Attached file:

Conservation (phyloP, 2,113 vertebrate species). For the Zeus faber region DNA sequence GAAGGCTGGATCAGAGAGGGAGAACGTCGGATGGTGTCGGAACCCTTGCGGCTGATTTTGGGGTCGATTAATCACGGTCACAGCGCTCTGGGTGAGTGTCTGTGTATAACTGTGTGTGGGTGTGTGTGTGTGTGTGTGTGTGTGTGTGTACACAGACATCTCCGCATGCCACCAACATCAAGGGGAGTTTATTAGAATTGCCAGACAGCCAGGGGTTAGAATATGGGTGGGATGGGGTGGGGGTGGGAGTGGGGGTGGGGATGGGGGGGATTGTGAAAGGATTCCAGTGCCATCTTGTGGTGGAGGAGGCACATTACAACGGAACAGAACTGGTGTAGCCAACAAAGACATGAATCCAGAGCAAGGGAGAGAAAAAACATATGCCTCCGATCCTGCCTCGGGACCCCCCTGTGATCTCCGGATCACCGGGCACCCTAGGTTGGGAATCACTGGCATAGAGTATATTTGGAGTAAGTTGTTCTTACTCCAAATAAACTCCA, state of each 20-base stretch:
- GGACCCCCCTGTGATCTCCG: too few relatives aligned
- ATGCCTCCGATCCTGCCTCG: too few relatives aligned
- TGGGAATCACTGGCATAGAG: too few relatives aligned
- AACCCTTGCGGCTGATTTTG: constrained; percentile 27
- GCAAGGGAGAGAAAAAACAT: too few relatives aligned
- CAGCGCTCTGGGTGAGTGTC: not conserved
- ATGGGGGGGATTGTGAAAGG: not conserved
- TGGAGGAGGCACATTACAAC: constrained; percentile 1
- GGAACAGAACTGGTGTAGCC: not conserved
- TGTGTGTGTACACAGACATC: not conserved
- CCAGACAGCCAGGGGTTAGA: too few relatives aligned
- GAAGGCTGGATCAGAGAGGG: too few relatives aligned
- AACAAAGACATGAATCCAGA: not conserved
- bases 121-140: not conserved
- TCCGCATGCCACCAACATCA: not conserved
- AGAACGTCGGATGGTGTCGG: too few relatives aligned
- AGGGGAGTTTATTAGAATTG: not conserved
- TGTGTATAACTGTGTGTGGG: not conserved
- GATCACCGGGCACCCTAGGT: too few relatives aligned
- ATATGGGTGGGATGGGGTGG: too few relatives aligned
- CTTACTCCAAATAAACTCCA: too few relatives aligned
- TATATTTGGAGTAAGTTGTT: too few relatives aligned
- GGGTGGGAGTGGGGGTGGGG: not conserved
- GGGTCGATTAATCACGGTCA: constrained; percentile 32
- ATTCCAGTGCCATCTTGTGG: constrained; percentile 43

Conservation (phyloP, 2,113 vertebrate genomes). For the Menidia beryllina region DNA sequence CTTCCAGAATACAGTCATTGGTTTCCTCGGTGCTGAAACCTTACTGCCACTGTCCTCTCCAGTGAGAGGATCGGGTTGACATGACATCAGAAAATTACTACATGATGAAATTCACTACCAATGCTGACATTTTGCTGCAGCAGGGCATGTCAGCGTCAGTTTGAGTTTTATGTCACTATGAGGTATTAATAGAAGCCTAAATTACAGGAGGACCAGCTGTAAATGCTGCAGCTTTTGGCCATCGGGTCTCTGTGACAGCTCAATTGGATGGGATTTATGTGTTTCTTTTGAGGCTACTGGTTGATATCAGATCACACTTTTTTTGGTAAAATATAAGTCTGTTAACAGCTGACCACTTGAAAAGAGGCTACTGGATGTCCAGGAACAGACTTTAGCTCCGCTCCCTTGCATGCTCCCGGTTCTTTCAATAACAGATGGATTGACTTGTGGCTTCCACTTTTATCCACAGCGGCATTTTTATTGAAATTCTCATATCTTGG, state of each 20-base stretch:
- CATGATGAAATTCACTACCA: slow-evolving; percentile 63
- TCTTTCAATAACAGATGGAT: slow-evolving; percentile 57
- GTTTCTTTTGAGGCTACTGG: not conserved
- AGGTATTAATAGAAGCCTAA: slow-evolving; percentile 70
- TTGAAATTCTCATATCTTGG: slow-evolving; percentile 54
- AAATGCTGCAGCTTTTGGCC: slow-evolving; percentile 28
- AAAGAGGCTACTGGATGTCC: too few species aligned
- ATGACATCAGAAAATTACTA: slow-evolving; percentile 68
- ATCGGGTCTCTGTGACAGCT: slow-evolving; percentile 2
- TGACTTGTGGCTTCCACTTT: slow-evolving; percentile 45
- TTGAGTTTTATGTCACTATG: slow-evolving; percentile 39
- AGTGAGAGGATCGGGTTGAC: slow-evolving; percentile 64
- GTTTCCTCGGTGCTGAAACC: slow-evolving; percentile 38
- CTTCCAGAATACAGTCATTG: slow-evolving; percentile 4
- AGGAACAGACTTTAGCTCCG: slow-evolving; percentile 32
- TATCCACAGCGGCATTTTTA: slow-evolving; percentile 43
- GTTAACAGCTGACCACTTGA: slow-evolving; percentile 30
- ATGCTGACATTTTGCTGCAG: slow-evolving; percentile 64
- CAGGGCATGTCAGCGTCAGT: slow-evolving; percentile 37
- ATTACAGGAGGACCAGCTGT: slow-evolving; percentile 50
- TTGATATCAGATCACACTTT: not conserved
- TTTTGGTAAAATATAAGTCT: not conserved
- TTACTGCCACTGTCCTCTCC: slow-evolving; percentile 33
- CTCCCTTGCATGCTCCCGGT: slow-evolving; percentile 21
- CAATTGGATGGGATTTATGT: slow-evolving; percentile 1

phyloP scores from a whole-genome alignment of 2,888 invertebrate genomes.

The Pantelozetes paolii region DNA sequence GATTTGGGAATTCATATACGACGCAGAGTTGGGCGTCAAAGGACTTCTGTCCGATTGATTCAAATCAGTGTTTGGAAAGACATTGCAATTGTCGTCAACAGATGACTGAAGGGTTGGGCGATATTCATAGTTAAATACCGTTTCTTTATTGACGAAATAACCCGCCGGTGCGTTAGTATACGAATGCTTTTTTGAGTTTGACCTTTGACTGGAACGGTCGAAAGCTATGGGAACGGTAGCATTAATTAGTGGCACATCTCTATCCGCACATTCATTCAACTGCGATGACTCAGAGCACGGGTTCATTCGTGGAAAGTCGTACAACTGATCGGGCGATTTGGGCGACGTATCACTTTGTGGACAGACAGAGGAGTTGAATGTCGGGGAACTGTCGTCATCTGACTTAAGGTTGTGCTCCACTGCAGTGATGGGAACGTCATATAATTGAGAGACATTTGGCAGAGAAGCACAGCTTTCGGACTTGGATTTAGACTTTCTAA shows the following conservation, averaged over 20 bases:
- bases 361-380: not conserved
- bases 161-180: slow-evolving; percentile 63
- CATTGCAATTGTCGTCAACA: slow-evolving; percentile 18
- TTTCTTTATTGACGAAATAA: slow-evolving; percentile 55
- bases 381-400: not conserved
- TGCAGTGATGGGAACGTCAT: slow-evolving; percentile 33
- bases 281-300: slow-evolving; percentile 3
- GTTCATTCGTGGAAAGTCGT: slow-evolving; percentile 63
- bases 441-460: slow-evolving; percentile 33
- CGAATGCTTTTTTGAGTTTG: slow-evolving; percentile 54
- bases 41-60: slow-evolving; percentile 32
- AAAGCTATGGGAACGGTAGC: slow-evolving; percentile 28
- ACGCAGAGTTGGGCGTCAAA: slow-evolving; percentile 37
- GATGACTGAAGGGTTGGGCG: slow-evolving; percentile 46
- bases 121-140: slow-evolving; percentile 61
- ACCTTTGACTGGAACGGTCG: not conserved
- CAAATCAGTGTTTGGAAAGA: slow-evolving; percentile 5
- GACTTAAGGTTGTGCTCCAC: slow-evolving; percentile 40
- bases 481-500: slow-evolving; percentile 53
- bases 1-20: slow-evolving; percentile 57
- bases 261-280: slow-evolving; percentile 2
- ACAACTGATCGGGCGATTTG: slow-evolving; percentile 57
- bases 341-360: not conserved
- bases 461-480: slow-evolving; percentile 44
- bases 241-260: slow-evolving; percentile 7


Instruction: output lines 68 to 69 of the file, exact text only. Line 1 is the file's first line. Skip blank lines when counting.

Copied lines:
- GATGACTGAAGGGTTGGGCG: slow-evolving; percentile 46
- bases 121-140: slow-evolving; percentile 61